There are known situations where individuals have undergone major surgical procedures, without any form of anaesthetic, and have experienced no pain or discomfort, such is the power of hypnosis. There is a common belief that some people simply cannot be hypnotised, however much research shows that many more people are hypnotizable than they believe. In studies and surveys, it has been shown that as little as ten per cent of all adults are considered either difficult or impossible to hypnotise. It also shows that children are more susceptible to hypnosis, and that people who are seen to be fantasists are also more responsive to hypnosis. To be successfully hypnotized, it is very important to enter with an open and clear mind, and to view hypnosis as a positive experience. In modern society, hypnosis is used very commonly as an alternative aid within areas such as; weight loss, the cessation of smoking, drug and alcohol addiction (reduction in use), fears and phobias.
People who may have a fear of flying or of spiders for example, have been known to be completely cured of their fear, allowing them to lead a more fulfilling and less stressful life. There also many myths with hypnosis, the obvious one being that the hypnotized individual does not remember anything of their hypnotic state once they are awake. Amnesia has been known to occur, however this is extremely rare. It is however known that hypnosis can affect an individual’s memory. “Posthypnotic amnesia” can lead to a person forgetting some of the things which occurred during hypnosis, however the effect is quite temporary, and limited in terms of information forgotten.
It is also a myth that an individual can be hypnotized against their own will. A person must be willing and happy to participate in order to be hypnotized. This is the same for people who believe they have no control over their own actions while under hypnosis. It is not possible for a hypnotist to force or influence a person into behaving in a manner which goes against their own morals and standards. Hypnosis is able to assist in a person making positive changes, however it is not able to change physical strength or enhance athleticism. Hypnosis should be seen as an additional and supportive aid to other forms of medicines and therapies, rather than a stand-alone discipline.
Hypnosis continues to intrigue and be a cause of debate for professionals and individuals alike, however, what cannot be disputed is its place within entertainment, but more importantly, its relevance within the medical field and as an alternative therapy. Hypnotherapy is now a widely accepted form of alternative therapy, practised by surgeons, physicians and independent private therapists. Although hypnosis and hypnotherapy are not considered as a replacement for medical treatments or medications, they are seen as an extremely useful addition and enhancement to these. Hypnosis has proven to be a positive life changing experience for many people, where other methods, and in some cases medicines have failed.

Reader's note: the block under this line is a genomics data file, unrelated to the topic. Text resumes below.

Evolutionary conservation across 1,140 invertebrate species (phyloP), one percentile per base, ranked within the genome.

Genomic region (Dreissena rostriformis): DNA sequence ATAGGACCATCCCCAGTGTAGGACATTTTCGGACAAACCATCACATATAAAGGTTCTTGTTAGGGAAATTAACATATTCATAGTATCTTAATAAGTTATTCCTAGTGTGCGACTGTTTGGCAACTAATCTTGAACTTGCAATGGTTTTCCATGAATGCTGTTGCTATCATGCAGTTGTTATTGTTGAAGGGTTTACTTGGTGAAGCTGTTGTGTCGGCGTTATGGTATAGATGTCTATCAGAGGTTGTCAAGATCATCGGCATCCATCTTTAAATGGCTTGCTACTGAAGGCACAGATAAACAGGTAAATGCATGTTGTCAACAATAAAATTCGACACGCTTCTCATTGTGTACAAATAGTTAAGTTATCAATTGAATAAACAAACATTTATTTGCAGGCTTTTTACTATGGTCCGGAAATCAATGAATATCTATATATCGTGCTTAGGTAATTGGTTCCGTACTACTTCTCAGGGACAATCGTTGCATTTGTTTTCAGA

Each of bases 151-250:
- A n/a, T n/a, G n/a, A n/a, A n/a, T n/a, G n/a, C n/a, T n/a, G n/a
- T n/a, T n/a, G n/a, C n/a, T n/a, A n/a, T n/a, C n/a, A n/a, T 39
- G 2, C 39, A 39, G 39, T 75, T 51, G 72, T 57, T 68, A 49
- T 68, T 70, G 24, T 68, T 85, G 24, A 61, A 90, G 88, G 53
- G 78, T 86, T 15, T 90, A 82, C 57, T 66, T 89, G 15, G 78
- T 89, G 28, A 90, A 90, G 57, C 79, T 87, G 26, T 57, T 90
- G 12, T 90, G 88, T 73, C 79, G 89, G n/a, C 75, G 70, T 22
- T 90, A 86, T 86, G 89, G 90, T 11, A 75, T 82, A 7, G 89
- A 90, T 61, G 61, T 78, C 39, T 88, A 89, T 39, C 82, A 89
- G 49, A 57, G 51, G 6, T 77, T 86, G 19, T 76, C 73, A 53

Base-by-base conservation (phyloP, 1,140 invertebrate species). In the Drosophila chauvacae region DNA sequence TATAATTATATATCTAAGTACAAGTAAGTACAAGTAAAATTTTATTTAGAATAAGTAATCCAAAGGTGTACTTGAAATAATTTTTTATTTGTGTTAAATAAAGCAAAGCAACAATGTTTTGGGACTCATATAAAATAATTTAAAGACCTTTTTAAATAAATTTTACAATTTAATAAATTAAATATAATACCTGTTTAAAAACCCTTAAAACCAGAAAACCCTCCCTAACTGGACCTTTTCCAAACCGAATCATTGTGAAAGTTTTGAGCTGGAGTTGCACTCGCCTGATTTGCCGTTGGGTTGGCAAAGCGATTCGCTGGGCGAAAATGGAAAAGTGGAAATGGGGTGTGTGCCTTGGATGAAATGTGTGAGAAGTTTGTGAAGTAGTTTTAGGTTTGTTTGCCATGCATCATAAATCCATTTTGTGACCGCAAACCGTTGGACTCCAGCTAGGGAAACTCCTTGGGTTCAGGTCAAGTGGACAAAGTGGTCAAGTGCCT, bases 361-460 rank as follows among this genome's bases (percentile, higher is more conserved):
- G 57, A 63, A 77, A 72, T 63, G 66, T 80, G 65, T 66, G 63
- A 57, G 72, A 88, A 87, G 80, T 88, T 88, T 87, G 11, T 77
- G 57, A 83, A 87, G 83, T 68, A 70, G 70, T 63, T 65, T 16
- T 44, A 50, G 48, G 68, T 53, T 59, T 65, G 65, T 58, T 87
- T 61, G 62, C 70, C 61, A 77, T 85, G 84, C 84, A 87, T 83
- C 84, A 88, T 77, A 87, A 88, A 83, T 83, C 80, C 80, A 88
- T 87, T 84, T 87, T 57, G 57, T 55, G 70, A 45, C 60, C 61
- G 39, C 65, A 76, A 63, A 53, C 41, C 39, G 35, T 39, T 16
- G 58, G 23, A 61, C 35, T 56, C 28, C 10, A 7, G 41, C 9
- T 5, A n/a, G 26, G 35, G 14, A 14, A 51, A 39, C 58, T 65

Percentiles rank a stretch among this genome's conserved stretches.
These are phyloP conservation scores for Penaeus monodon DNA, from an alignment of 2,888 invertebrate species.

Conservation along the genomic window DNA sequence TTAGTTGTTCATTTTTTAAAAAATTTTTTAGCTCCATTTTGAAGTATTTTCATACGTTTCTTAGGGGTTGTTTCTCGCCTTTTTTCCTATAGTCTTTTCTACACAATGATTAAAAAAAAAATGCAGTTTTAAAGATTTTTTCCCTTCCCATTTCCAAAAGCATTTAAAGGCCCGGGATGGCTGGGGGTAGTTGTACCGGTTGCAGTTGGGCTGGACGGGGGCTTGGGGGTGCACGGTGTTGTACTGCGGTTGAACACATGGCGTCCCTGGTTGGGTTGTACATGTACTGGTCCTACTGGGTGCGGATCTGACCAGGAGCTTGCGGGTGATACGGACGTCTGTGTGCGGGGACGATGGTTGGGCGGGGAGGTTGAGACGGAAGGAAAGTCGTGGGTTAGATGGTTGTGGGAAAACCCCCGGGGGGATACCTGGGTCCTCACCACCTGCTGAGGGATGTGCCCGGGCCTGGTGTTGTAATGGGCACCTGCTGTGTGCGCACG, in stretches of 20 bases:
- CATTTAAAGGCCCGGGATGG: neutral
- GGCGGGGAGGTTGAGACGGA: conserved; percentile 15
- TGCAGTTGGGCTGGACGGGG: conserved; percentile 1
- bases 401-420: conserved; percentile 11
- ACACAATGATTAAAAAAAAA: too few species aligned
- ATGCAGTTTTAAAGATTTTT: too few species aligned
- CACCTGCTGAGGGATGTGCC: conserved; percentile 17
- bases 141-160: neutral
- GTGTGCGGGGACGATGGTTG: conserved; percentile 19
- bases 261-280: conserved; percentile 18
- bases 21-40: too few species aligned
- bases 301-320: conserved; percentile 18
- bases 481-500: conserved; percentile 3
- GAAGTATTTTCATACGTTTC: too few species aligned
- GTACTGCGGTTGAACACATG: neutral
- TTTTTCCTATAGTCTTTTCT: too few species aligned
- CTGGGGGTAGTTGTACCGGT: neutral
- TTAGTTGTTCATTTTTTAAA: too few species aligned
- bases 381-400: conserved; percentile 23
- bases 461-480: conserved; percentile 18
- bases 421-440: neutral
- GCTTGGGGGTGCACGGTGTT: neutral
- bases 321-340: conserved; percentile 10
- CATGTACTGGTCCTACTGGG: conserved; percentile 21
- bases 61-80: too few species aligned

It is evidenced that individuals have greatly reduced their weight from life threatening obesity, and have been able to successfully cease using harmful substances such as alcohol, tobacco and other forms of drugs. The fundamentals of hypnosis and its basic principal’s remain unaltered for hundreds, possibly even thousands of years, however research and investigations by many great psychologists, has allowed a much greater understanding of this important and at times vital discipline. From the ancient Egyptians to modern day man/woman, hypnosis continues be an extremely effective alternative, within the field of physical and mental health and emotional wellbeing, and has also allowed a greater understanding of the workings of the human subconscious.
Course hand-outs/notes Hypnosis:- A Brief History. Chrysalis Psychotherapeutic Counselling-Year 1-Module 1. 1-1 07/2010 SC. Page 6. Hypnosis:- A Brief History. Chrysalis Psychotherapeutic Counselling-Year 1-Module 1. 1-1 07/2010 SC. Page 10. Hypnosis:- A Brief History. Chrysalis Psychotherapeutic Counselling-Year 1-Module 1. 1-1 07/2010 SC. Page 7.
About.com. Psychology. What is hypnosis. Psychology.about.com/od/statesofconsciousness/a/hypnosis.htm?p=1 En.wikepedia.org/wiki/Milton_h._erickson